A few years back, outrage in the journalism community in the US spread after some publications let go of their photography staff and encouraged their journalists to use their own phone cameras to capture images for their stories instead. It was, of course, a way to cut back on costs, as the world turned to online publications, leaving print magazines and newspapers scavenging for sales just to stay afloat.
Back then, the argument against smartphone cameras replacing dedicated cameras was strong. There was simply no way that those low-res lenses could match the image resolution, dynamic range, and other capabilities of actual cameras, no matter how easy to use phone cameras are.
That has long since changed, however. The best smartphone cameras have come a long way, not just touting many of the features once reserved for actual cameras like auto-focusing and image stabilization, but also offering basic photographic functions like adjusting aperture and exposure compensation, and even shooting long exposures.
And, while phone cameras are still no match against full-frame DSLR, Mirrorless and medium format cameras, they are certainly giving the best compact cameras (and even micro four-thirds) a good run for their money. The question is, have they succeeded in usurping those point-and-shoots?
Price: Compact cameras are still expensive
With a lot of people – a majority of the population, in fact – owning smartphones with modern camera capabilities, it’s difficult for many to justify spending a few hundred pounds or dollars to get a dedicated camera, regardless of whether or not they’re more powerful than phone cameras.
After all, most people never really utilise cameras the way actual photographers do. That is, most simply point and shoot, and never bother with things like focal length, aperture, and shutter speed. And, spending £699/$749/AU$1,199 more for a Sony ZV-1 or £599/$799/AU$799 for the older Panasonic Lumix ZS200/TZ200 simply doesn’t make economical sense for most people – unless, of course, they’ve got deep pockets.
Their high price point is, therefore, the compact cameras’ biggest foe. Many of them cost as much as an iPhone 12, others cost more than an iPhone 12 Pro Max or a Samsung Galaxy S21 Ultra.
Meanwhile, phone cameras offer multi-device capabilities – it can be your makeshift laptop, your webcam, your digital planner, your TV – for the price of one, making it a more appealing proposition for most people.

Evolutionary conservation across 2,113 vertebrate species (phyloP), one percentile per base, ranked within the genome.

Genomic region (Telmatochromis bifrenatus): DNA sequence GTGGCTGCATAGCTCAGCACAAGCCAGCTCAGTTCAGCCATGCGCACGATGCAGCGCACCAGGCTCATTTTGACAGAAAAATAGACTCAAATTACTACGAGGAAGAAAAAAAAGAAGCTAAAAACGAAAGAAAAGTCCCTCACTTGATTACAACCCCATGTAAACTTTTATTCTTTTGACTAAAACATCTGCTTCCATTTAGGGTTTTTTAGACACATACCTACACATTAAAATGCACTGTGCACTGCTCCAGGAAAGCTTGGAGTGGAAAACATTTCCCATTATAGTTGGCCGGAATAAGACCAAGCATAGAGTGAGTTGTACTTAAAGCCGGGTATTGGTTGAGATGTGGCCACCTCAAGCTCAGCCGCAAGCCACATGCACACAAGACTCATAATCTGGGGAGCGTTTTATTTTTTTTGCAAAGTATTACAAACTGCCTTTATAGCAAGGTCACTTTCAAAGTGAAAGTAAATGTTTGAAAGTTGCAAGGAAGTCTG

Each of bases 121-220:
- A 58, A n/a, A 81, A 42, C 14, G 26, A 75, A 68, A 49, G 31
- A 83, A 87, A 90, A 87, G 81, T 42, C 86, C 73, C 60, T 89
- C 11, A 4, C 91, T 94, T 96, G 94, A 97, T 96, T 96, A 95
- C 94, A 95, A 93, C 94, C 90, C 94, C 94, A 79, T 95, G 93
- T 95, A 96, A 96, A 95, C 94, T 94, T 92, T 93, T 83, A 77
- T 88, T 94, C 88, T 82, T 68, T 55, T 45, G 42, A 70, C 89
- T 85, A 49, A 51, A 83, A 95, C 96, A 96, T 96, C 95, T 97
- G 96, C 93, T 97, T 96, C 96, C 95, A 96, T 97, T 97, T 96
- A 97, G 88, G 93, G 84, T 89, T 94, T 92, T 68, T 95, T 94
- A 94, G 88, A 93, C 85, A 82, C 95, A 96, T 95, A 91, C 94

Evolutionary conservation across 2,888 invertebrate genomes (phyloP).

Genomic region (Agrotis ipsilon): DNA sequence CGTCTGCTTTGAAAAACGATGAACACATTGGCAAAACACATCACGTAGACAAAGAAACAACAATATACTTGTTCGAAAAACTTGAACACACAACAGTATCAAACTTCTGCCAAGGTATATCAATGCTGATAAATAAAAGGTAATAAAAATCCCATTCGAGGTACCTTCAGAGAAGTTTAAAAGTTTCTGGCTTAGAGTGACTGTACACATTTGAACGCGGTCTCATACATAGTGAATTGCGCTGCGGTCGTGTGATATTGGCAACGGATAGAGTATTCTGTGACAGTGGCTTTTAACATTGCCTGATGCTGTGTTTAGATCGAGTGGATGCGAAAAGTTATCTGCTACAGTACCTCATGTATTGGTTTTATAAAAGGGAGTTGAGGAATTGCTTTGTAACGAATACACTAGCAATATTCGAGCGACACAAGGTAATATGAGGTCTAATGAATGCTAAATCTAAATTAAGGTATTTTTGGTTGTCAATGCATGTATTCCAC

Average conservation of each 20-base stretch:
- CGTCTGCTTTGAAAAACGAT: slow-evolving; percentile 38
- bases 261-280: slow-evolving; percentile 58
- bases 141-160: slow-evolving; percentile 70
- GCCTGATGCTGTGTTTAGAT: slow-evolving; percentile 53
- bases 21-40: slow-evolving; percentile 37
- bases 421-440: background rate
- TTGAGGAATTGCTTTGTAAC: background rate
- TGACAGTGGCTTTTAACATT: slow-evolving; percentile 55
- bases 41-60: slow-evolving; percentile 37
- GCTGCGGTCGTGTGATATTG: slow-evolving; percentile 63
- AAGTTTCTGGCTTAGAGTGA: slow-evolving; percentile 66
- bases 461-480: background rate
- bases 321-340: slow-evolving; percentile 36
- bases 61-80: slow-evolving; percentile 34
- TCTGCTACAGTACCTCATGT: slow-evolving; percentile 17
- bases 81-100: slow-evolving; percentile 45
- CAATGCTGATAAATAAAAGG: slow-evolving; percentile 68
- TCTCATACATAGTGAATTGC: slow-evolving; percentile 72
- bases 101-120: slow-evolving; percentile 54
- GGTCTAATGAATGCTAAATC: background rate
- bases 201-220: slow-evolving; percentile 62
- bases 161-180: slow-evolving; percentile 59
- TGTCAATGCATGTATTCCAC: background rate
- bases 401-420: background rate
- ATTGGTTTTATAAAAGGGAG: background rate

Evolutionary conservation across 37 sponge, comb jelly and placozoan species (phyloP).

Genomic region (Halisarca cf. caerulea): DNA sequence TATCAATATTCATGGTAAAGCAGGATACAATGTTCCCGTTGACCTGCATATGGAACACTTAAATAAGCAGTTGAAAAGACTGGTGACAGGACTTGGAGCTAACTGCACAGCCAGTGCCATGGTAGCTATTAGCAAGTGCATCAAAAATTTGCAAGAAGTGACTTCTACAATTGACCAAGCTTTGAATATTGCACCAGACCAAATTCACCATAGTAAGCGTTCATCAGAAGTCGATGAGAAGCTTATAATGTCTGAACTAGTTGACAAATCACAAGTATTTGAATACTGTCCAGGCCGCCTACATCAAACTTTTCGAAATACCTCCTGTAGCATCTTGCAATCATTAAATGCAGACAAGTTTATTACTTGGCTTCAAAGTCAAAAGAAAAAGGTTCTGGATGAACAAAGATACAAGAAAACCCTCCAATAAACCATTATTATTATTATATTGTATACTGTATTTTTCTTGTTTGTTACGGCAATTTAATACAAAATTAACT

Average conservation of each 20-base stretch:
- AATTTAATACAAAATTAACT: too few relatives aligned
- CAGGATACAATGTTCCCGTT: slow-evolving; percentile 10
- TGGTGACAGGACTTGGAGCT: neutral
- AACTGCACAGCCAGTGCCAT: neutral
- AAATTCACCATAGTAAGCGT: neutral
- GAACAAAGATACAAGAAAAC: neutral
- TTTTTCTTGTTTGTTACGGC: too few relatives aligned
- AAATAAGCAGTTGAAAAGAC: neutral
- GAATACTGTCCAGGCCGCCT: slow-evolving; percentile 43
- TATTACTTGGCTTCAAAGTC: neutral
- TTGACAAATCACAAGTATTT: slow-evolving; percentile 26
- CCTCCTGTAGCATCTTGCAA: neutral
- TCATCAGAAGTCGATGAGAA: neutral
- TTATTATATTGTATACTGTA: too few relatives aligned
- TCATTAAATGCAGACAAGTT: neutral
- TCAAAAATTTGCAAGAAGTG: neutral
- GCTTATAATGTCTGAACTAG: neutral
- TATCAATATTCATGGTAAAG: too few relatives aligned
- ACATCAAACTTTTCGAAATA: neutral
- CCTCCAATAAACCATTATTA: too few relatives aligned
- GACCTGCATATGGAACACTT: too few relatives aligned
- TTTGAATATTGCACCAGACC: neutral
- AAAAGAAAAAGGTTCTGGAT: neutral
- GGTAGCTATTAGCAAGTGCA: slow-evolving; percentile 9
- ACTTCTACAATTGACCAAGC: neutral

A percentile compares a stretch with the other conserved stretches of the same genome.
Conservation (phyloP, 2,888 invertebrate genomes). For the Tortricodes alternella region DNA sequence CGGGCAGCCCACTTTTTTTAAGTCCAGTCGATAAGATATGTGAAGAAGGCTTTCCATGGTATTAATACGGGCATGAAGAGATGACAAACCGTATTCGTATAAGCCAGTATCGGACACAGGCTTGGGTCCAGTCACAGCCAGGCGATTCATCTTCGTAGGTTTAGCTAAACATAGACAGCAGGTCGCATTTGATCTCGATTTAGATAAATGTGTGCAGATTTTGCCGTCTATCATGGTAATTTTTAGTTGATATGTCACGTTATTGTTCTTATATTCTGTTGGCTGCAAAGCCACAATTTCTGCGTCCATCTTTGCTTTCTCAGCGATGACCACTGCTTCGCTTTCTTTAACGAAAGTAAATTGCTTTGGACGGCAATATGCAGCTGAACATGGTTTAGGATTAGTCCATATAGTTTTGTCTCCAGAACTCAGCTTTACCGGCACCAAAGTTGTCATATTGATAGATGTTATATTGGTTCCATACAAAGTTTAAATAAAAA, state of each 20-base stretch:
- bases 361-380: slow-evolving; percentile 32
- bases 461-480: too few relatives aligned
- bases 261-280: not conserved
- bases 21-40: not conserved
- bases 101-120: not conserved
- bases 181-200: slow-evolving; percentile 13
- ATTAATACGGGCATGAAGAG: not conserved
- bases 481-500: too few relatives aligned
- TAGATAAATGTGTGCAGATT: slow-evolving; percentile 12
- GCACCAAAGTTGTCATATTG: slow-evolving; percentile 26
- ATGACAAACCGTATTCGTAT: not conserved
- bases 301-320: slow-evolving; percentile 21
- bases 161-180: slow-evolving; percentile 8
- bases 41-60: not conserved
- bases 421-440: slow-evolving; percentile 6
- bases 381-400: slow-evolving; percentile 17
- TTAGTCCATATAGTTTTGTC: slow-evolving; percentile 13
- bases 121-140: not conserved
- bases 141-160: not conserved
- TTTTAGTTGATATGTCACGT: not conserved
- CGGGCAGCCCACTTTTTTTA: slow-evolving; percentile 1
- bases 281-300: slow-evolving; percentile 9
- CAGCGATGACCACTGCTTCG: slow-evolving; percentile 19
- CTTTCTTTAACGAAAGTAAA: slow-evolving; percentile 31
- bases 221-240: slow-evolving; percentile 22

Zoom range, dynamic range, and range of control settings: Compact cameras have the lead
Still, if you’re a photographer, pro or otherwise, there are also several compelling reasons to get a compact camera. In fact, some rely on one as a backup camera during professional shoots. Phone cameras may have gotten better over the years. However, a lot of their camera features are more computer-simulated, and in many areas, they simply cannot match the capabilities of compact cameras.
The zoom range is a good example. While the Galaxy S21 Ultra offers a generous 10x optical zoom, the 15x optical zoom on the Lumix ZS200/TZ200, backed up by its 4x digital zoom, yields better zoom quality. Meanwhile, the Sony Cyber-shot RX100 VI’s 8x optical zoom and 32x digital zoom beats that of the iPhone 12 Pro Max which comes with a 2.5x optical zoom and 12x digital zoom. Heck, even the ZV-1’s modest 2.9x optical zoom (and 44x digital zoom) is better than the iPhone 12 Pro Max’s.
The typical user might love Apple’s simulated aperture and bokeh integration. In fact, Portrait mode has since become a favourite among folks who enjoy their selfies and quick snapshots for good reason. However, it doesn’t fool photographers who have at least some technical knowledge of how apertures work or how an actual image taken with a physical wide lens opening looks. To them, the iPhone’s Portrait mode will look glaringly artificial.